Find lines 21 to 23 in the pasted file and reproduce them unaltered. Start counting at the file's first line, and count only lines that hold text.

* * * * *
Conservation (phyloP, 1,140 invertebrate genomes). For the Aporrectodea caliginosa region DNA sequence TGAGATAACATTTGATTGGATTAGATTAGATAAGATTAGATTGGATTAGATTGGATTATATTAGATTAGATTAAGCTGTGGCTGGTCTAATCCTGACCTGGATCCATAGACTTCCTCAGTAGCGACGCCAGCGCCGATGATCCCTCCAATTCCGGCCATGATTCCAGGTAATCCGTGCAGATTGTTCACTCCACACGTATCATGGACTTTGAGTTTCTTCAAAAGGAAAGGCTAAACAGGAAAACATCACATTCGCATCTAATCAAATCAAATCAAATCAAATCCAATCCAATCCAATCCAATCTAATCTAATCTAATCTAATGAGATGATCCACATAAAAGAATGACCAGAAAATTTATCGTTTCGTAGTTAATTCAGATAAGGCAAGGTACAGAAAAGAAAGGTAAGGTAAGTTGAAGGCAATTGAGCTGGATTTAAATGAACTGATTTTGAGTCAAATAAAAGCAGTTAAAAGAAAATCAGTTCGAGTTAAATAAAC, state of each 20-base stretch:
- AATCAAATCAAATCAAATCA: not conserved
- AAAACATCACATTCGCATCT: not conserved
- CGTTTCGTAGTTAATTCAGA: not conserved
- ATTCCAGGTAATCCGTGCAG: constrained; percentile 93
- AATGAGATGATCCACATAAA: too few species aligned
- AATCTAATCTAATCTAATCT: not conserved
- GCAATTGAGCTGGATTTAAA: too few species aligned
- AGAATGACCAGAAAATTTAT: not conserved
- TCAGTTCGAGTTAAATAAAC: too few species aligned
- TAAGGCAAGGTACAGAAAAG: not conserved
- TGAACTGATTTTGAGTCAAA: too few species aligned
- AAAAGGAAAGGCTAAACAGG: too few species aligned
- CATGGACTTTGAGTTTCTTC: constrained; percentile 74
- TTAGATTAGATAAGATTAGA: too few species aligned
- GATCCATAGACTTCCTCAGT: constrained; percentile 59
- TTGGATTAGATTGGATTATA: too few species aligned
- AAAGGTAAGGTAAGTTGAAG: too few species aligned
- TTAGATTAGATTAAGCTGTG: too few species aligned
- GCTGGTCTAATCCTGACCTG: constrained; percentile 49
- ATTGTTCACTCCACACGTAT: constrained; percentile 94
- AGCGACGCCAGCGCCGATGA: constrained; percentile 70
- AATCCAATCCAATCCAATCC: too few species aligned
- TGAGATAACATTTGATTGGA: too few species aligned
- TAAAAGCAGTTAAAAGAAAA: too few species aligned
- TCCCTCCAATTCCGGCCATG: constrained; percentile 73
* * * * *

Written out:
- ATTGTTCACTCCACACGTAT: constrained; percentile 94
- AGCGACGCCAGCGCCGATGA: constrained; percentile 70
- AATCCAATCCAATCCAATCC: too few species aligned